The plaintiff's employment, although "permanent" from the outset, being conditioned upon the defendant's satisfaction with the plaintiff's work, the question arises whether the plaintiff introduced sufficient evidence at the trial to sustain his burden of showing performance of the condition. Fried v. Singer, 1922, 242 Mass. 527, 532, 136 N.E. 609. And the answer to this question turns upon the meaning to be given to the word "satisfaction."

It might be questioned as an abstract proposition whether a promise to render a performance satisfactory to the other party to a contract was not illusory in character because conditioned on the caprice or whim of the party to be satisfied. But such promises are not uncommon in contracts, and contracts containing them have generally been upheld by the courts by construing the promise as at least requiring a performance satisfactory to the other party in the exercise of an honest judgment. 3 Williston, Contracts § 675A (Rev.Ed.1936). This is the law in Massachusetts even as to contracts of personal service wherein matters of personal taste, fancy or sensibility are concerned, as in a contract to employ an actor. Fried v. Singer, supra, 242 Mass. 531, 136 N.E. 609 and cases cited. But a less strict interpretation was long ago given to a promise to perform industrial service in a shop to the employer's "entire satisfaction," for in Sloan v. Hayden, 1872, 110 Mass. 141, it was said that in such a setting the parties must have intended performance to the employer's "reasonable satisfaction" since the stricter interpretation would allow the employer unreasonably to deprive the employee of the fruits of his contract when he had fully performed his part of it in good faith. See also Rooney v. Weeks, 1935, 290 Mass. 18, 194 N.E. 666, which seems to teach that unless the express words of the contract, or its subject matter, show clearly that the parties intended by "satisfaction" to mean the subjective satisfaction of the particular employer, the court will construe the word to mean the employer's satisfaction as a reasonable man.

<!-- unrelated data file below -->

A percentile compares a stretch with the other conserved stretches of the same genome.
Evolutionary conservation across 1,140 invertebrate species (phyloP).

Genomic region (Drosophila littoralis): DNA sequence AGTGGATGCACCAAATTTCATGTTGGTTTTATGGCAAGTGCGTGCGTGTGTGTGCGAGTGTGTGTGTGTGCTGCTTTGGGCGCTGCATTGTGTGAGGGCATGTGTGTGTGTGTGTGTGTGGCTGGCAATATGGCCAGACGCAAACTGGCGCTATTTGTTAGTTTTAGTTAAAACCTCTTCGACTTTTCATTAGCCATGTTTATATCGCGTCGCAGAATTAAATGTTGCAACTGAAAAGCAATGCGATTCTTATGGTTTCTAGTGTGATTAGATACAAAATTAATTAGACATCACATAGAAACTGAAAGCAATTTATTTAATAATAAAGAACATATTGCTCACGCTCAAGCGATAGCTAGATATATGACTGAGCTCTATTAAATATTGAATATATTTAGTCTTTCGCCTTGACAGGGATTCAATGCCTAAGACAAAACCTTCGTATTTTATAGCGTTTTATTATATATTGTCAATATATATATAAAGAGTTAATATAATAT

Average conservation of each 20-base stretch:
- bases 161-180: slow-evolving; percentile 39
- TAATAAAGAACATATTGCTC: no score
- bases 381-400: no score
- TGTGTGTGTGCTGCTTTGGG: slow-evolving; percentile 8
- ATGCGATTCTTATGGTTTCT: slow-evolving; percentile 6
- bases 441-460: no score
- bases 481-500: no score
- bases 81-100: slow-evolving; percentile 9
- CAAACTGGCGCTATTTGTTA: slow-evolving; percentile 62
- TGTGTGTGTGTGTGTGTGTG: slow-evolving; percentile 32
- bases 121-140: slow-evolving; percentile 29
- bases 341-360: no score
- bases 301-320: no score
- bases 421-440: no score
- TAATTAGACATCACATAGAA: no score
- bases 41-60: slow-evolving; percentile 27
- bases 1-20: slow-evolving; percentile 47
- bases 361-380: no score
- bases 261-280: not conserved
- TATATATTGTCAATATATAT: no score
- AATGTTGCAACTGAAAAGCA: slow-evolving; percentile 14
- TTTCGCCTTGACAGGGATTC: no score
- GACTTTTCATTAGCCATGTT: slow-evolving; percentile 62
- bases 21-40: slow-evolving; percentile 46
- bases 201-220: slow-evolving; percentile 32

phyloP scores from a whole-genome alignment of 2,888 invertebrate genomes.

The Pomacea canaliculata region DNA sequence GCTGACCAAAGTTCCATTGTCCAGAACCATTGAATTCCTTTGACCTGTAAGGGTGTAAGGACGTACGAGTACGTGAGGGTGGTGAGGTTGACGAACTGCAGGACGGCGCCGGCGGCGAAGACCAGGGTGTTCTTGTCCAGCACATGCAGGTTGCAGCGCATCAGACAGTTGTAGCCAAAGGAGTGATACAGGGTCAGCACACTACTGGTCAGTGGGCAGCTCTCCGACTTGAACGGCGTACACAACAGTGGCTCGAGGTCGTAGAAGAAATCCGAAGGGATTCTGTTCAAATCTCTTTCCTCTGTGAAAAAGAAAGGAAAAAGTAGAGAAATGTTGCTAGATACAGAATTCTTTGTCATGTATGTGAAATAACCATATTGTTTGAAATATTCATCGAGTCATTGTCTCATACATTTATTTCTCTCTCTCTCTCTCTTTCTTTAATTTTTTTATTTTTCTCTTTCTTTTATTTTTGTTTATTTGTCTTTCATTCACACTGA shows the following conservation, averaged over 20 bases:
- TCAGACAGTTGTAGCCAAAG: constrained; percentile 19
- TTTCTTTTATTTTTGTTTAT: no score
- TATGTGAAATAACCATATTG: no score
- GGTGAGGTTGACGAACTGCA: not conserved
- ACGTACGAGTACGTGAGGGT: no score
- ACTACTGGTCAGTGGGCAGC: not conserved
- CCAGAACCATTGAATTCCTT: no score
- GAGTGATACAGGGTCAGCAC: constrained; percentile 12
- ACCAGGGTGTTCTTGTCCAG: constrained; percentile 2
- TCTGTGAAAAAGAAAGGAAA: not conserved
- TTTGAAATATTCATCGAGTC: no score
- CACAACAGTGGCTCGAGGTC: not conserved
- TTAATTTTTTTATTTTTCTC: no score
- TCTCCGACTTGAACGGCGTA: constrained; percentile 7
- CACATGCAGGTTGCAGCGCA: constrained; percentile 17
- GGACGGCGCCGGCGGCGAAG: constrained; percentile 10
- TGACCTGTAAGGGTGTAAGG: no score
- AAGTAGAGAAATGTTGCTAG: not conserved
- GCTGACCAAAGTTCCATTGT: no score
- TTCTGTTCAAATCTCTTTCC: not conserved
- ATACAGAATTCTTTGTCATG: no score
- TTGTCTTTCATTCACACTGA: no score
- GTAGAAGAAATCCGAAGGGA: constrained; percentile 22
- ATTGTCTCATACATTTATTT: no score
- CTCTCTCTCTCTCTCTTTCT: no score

There is no evidence in the present record that the parties in the course of their negotiations leading up to the contract used the word satisfaction in its subjective sense. The defendant's president testified that the word was used, but it does not appear that he used it with reference to his personal taste, whim or caprice. And since the plaintiff was employed in a highly technical capacity, one in which matters of taste, fancy and sensibility were in no way concerned, it follows that the rule of Sloan v. Hayden, supra, applies. Our search, therefore, is not limited to evidence of bad faith on the defendant's part in discharging the plaintiff, but is broadened to a search for evidence from which the jury might properly find that a reasonable man in the defendant's position would have been satisfied with the plaintiff's performance. We have not far to look for such evidence.